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Leading disease experts will call on President Obama and Congress to mount a concerted and comprehensive response to the deadly alliance between HIV/AIDS and tuberculosis at a Capitol Hill briefing this Thursday, June 25

The call to action from America’s top HIV/TB scientists and physicians comes in conjunction with the release of a new report, “Deadly Duo: The Synergy Between HIV/AIDS and Tuberculosis,” from the Center for Global Health Policy.

The Center’s report highlights the scope of TB/HIV co-infection and warns that, without a well-coordinated effort to address these co-joined epidemics, lives rescued from AIDS through access to life-saving HIV drugs will be lost to TB. So far, policymakers have not treated HIV-TB co-infection as an issue in need of an emergency response, despite an enormous death toll from these twin scourges.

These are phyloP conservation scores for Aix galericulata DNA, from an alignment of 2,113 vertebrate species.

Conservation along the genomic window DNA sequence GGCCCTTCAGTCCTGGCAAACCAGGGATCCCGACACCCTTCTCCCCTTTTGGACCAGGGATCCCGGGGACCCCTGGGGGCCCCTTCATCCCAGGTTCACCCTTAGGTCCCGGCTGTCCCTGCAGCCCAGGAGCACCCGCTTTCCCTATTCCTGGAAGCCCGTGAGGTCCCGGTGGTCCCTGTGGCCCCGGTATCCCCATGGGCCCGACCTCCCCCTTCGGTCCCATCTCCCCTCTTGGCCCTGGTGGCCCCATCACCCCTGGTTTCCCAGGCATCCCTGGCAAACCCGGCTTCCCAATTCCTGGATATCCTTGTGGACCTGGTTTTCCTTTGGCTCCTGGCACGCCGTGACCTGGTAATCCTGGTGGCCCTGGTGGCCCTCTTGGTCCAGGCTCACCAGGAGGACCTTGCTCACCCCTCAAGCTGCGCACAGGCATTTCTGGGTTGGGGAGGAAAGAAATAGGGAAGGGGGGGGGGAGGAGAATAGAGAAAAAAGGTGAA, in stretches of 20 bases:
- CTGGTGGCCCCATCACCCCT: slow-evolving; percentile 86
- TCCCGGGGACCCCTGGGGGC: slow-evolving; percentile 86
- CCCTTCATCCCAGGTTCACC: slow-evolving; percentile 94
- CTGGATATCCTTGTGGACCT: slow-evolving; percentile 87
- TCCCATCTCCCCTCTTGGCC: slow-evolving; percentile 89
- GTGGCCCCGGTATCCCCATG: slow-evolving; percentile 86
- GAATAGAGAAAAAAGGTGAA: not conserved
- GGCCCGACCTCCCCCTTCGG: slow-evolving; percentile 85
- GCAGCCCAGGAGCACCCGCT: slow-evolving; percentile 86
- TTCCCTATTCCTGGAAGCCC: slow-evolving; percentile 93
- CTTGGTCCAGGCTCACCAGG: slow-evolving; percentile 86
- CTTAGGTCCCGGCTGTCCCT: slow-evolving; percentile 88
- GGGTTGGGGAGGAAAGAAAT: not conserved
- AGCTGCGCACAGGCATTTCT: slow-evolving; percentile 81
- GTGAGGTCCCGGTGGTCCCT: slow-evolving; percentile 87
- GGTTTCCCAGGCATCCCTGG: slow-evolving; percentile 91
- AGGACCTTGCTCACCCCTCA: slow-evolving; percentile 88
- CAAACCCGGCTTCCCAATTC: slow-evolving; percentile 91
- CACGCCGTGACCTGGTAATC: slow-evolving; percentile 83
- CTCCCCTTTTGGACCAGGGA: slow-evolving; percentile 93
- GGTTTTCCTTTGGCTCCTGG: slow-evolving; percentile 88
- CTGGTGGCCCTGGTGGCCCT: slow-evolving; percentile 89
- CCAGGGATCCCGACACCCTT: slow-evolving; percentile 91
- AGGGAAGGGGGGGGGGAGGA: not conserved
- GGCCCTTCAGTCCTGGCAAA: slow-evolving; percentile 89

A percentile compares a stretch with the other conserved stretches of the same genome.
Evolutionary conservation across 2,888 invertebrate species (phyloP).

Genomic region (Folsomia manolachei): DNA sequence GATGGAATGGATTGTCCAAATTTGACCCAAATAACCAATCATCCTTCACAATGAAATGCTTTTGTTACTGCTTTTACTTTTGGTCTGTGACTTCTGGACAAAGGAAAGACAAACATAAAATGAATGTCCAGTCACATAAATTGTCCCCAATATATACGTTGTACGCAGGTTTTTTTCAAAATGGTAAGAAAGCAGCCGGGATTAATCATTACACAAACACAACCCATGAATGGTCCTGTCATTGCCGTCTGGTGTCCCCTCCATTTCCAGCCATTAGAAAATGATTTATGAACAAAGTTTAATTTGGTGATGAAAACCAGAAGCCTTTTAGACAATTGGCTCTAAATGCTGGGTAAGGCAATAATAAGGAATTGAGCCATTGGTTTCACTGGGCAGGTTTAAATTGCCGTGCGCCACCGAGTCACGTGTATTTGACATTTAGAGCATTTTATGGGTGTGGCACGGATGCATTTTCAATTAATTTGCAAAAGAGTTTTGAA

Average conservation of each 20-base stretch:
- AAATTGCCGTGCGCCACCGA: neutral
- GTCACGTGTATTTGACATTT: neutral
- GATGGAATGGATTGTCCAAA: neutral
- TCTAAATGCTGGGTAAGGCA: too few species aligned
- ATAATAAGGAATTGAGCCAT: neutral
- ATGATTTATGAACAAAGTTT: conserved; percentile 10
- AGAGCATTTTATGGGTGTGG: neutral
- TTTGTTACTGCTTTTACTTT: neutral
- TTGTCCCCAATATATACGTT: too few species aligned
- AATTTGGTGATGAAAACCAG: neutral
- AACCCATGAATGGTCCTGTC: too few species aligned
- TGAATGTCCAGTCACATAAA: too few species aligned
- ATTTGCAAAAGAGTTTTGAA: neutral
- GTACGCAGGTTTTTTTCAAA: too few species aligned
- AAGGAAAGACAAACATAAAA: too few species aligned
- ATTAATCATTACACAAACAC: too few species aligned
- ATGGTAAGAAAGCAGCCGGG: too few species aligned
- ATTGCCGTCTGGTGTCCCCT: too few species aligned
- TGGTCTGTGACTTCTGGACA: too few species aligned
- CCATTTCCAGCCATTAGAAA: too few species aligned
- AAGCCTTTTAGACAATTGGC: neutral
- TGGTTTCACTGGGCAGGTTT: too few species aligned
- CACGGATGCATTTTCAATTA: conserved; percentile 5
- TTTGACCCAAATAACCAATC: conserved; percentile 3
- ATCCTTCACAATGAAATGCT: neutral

(more…)

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As policymakers in Washington make vital funding and program decisions on global health, we need to showcase the work of global HIV/AIDS and TB scientists and physicians who are on the front-lines of preventing and treating these twin global epidemics.

 

We’re looking for compelling stories about what’s happening in the research labs, the clinical trials, the field programs, to help inform decisions made at the White House and in Congress on spending and other key issues. The center will use your stories to develop program profiles and brief reports that highlight innovative approaches to HIV prevention in the developing world, to global TB, and to HIV/TB co-infection.

 

We are particularly interested in programs that merit scale-up. Submissions should be grounded in research, clinical practice, training or program activity relevant to resource-poor settings that hold implications for US government policy or practice.

 

You will have a chance to review all completed program profiles before they are made available publicly. The Center’s staff may request a brief phone interview to clarify issues and program components with you or a member of your team.

 

So please consider sending us descriptions of your programs or research, either by email or snail mail.

 

Send information to globalhealth@idsociety.org or IDSA, Attn: global health, 1300 Wilson Boulevard, Suite 300, Arlington, VA  22209